We conclude that the phrase "clearly linked" is unhelpful and should be discarded from our lexicon of terms governing the admissibility of third-party perpetrator evidence. We hold that there is only one standard of relevance, that set forth in Punch, supra, as explicated below. At the same time, as the division correctly recognized in this case, evidence of motivation of a third party to commit the crime charged risks distracting the jury from the issue of this defendant's guilt or innocence, and in applying the relevance standard the judge may properly take account of that danger. We further hold, under the standards we announce and on the facts proffered here to support the claim of third-party perpetration, that the trial judge should not have excluded the evidence.

I. The Proffer

The evidence presented by the government, which resulted in appellant's conviction for (inter alia) armed first degree murder, is summarized in the division opinion, supra note 1. While the proof of guilt was substantial, including the testimony of three eyewitnesses that appellant chased down and fatally shot Deborah Davis in Southeast Washington on the night of July 26, 1990, the evidence identified no motive for appellant to have committed the shooting.

The government and the defense each filed in limine motions (the government's in opposition) concerning appellant's desire to present evidence that a third person or persons had done the shooting without appellant's complicity. The defense proffered (and the government did not dispute) that Deborah Davis, James Bias and Freddie Artis had committed an armed robbery together in the District of Columbia during the third week of June, 1990. All had been arrested and charged with the offense, but only Bias was detained. Upon her release from custody, Davis had begun cooperating with the government in its investigation of the crime. According to the defense proffer, on June 26, 1990, Davis was kidnapped from the District of Columbia and taken to Maryland by Artis, who was joined at some point in the abduction by Edward Huff. Artis told Davis that he was going to kill her because he feared she was "snitching." He and Huff then stabbed her, shot her, and left her for dead in a wooded area in Prince George's County.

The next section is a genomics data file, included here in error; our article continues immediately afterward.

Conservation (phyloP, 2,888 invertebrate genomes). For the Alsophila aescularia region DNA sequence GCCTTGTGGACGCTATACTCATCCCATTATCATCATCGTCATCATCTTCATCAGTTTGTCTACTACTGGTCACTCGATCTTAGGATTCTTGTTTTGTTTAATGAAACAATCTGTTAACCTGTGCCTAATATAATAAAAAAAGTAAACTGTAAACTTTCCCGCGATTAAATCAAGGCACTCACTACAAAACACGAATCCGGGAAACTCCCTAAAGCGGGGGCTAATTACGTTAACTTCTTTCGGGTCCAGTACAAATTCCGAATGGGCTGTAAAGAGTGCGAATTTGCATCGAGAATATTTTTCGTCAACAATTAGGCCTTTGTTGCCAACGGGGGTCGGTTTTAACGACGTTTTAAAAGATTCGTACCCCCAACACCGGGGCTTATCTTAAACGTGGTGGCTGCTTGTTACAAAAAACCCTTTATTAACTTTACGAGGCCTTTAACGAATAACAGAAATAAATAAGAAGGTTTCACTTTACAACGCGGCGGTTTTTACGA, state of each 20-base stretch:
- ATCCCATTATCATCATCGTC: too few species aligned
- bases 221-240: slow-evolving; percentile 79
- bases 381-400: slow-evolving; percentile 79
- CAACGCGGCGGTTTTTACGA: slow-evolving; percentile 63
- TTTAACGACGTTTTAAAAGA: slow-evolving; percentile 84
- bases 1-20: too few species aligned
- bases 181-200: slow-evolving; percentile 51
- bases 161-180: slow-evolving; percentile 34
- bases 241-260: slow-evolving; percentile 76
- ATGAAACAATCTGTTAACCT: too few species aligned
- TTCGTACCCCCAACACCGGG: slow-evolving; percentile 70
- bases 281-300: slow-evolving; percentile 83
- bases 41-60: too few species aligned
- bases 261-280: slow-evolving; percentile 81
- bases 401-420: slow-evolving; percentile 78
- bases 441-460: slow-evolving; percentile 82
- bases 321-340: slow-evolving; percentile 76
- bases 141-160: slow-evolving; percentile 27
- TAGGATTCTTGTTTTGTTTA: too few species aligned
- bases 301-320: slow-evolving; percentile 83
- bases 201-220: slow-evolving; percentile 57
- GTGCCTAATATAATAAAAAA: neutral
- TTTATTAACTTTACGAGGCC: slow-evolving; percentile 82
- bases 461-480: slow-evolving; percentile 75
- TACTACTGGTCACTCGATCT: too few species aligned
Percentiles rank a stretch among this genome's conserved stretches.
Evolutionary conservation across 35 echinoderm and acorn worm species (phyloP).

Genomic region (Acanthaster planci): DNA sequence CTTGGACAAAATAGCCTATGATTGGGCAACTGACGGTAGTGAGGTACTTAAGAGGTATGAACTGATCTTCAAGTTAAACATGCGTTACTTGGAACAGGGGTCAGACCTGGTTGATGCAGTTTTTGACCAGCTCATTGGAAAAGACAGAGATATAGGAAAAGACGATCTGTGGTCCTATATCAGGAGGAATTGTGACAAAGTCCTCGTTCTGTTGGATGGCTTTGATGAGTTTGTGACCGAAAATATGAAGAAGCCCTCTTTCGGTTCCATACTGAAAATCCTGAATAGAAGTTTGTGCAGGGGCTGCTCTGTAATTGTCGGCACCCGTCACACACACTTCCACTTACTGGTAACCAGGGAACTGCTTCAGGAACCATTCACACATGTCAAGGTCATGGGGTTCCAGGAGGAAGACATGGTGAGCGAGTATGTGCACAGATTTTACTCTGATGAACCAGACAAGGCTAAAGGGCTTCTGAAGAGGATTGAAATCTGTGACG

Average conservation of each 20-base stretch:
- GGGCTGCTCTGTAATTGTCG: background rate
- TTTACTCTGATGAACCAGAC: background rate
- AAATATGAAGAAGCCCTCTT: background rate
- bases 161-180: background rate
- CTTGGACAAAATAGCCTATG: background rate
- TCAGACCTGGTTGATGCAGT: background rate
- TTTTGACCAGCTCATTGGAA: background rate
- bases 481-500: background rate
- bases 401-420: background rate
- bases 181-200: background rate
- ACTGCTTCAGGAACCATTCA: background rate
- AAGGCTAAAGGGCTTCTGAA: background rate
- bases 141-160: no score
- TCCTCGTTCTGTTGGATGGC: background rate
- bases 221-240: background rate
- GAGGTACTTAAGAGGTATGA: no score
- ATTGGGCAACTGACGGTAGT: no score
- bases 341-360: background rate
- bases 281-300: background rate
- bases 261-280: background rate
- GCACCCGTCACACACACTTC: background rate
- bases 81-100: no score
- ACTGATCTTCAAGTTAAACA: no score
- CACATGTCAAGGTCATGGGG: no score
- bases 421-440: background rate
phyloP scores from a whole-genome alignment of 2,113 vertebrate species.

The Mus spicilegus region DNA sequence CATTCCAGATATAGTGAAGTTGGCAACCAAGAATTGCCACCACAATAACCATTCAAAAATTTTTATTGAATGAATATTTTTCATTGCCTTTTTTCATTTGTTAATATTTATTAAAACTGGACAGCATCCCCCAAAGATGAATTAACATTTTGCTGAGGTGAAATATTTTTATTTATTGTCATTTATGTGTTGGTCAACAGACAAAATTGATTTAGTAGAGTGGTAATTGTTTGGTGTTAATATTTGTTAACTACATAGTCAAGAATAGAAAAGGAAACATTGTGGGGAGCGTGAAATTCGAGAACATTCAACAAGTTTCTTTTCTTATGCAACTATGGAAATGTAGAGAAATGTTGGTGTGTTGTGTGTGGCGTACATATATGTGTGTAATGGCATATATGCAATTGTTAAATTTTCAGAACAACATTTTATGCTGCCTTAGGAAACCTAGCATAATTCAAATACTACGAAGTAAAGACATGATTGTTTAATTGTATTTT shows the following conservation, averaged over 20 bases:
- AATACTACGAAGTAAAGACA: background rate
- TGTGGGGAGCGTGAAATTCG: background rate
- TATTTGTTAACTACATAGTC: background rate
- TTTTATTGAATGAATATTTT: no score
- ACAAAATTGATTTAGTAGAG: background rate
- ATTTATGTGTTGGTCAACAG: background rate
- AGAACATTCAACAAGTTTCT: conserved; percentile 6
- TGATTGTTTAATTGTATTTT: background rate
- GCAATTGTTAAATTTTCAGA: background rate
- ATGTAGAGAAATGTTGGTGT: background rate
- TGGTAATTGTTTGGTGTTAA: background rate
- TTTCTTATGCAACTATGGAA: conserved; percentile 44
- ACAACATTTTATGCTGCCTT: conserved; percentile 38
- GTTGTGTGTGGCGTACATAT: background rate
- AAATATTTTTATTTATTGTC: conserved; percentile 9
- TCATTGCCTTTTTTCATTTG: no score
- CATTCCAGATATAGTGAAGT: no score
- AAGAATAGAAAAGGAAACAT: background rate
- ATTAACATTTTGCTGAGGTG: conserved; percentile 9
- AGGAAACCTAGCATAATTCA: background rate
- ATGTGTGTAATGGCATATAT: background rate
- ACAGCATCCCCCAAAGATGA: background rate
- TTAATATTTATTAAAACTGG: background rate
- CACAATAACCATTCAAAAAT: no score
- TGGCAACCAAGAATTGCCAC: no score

Davis survived the murder attempt and identified Artis and Huff as her assailants. Artis, charged in both Maryland and the District, was arrested on June 28, 1990 (Bias remained in jail), but Huff, though charged in Maryland, was still at liberty. Evidently cooperating with the government's investigation of the abduction, Davis testified before the grand jury on July 26, 1990. Later that day, according to the defense proffer, she called her mother and said, "They're after me, They are going to get me. The word is out on the street."2 That same night Davis was shot dead outside a housing project. According to the proffer, when the male assailant shot Davis he was heard to say, "You won't tell this."3 The defense contended that appellant was not connected with Artis, Huff or Bias, and in fact no evidence linking him to them was adduced at trial. The government, on the other hand, represented that a photograph of Huff had been placed in a photo array and shown to several witnesses, none of whom identified him as the shooter.

II. The Trial Court's Ruling